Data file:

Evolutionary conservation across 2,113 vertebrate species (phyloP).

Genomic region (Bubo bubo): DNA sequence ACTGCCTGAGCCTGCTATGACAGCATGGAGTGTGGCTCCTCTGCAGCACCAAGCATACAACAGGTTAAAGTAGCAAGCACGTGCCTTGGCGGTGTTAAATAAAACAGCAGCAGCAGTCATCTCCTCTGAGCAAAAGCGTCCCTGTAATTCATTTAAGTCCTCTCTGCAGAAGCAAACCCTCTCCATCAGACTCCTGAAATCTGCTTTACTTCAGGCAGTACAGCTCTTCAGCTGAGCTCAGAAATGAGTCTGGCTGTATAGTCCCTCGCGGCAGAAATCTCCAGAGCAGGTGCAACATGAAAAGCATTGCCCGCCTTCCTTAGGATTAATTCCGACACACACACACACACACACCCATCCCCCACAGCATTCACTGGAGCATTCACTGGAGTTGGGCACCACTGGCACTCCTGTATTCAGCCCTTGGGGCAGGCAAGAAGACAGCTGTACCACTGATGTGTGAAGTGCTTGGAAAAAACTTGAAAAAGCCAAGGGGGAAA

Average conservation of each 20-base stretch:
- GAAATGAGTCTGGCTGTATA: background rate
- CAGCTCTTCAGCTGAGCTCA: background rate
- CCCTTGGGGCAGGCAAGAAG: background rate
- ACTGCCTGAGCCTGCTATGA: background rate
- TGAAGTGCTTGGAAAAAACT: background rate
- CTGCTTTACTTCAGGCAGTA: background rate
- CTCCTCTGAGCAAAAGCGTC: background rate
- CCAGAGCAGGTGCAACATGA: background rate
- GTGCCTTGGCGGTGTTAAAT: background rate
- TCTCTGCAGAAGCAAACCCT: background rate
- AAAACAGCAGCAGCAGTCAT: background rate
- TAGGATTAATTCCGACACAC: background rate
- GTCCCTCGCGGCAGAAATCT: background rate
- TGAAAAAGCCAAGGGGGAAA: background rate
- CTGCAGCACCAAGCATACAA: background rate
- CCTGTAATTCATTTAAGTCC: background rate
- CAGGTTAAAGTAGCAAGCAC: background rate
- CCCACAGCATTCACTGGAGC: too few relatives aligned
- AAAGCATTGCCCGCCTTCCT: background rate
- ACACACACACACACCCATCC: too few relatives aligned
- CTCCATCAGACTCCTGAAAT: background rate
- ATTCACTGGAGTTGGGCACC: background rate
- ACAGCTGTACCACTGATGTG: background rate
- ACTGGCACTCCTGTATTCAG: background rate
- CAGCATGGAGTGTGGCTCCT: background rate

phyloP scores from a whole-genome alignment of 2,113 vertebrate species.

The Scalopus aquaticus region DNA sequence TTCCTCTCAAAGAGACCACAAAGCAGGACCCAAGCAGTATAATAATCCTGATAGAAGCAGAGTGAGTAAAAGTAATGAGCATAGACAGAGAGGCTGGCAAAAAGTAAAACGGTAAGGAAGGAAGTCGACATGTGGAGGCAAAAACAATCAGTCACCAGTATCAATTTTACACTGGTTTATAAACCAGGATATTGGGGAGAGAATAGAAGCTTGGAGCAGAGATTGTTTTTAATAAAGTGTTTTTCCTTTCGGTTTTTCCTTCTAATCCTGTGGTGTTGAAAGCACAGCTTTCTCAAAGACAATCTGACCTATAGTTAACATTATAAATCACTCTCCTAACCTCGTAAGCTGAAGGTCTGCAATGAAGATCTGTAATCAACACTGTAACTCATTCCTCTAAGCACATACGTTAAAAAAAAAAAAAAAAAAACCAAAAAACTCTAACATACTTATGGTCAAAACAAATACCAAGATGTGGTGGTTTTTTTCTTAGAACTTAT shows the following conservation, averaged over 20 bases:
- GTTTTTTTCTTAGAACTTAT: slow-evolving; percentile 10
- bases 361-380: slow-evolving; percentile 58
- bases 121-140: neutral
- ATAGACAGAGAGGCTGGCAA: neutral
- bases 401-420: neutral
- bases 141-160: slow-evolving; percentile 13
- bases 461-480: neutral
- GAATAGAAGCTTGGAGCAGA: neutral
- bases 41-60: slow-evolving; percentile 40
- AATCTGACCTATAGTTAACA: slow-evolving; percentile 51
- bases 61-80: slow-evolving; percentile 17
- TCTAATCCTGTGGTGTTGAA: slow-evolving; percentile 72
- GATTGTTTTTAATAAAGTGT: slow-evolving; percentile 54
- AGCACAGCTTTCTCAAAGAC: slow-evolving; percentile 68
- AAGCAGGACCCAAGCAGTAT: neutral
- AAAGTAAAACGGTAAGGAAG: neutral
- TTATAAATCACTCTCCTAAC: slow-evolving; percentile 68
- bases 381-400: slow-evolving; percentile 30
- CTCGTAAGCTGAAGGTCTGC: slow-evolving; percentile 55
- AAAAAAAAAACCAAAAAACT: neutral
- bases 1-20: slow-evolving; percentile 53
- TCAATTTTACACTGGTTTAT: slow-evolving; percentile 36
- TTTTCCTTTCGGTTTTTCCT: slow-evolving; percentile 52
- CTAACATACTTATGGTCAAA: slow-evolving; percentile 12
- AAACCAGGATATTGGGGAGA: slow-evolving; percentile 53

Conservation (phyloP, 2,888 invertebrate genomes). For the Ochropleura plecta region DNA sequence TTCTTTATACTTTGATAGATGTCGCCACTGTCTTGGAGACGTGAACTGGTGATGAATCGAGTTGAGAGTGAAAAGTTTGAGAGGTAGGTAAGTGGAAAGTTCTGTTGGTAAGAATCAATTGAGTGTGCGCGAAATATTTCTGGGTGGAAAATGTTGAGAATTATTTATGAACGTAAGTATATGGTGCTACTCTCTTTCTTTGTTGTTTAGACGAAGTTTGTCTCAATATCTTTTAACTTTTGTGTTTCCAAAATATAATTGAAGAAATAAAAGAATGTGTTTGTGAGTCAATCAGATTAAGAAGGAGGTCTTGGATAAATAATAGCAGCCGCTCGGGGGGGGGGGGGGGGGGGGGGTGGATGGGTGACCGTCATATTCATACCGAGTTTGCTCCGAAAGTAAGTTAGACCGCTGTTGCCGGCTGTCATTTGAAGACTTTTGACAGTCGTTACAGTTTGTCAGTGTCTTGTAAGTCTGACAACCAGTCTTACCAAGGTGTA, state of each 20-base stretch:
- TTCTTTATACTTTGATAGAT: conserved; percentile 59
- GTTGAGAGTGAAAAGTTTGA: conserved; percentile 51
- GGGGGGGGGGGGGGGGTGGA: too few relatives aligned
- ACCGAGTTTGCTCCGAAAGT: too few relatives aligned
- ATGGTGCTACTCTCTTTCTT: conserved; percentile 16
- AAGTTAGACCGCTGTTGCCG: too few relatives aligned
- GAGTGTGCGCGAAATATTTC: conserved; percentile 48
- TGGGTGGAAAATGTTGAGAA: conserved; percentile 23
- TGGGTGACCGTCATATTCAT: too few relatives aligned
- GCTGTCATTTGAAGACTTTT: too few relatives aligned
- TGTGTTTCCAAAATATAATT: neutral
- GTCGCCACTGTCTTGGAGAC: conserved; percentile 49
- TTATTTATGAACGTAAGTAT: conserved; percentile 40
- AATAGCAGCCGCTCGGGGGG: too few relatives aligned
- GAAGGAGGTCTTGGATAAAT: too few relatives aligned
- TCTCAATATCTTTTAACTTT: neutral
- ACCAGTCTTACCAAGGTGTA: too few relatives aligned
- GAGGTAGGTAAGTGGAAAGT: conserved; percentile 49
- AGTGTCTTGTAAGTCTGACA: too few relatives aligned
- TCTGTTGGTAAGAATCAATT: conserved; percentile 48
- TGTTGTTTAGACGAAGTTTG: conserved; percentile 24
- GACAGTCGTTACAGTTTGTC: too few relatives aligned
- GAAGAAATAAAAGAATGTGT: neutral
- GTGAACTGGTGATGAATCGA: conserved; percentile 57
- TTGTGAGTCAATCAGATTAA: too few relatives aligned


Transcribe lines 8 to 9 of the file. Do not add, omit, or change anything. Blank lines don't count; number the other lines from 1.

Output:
- TGAAGTGCTTGGAAAAAACT: background rate
- CTGCTTTACTTCAGGCAGTA: background rate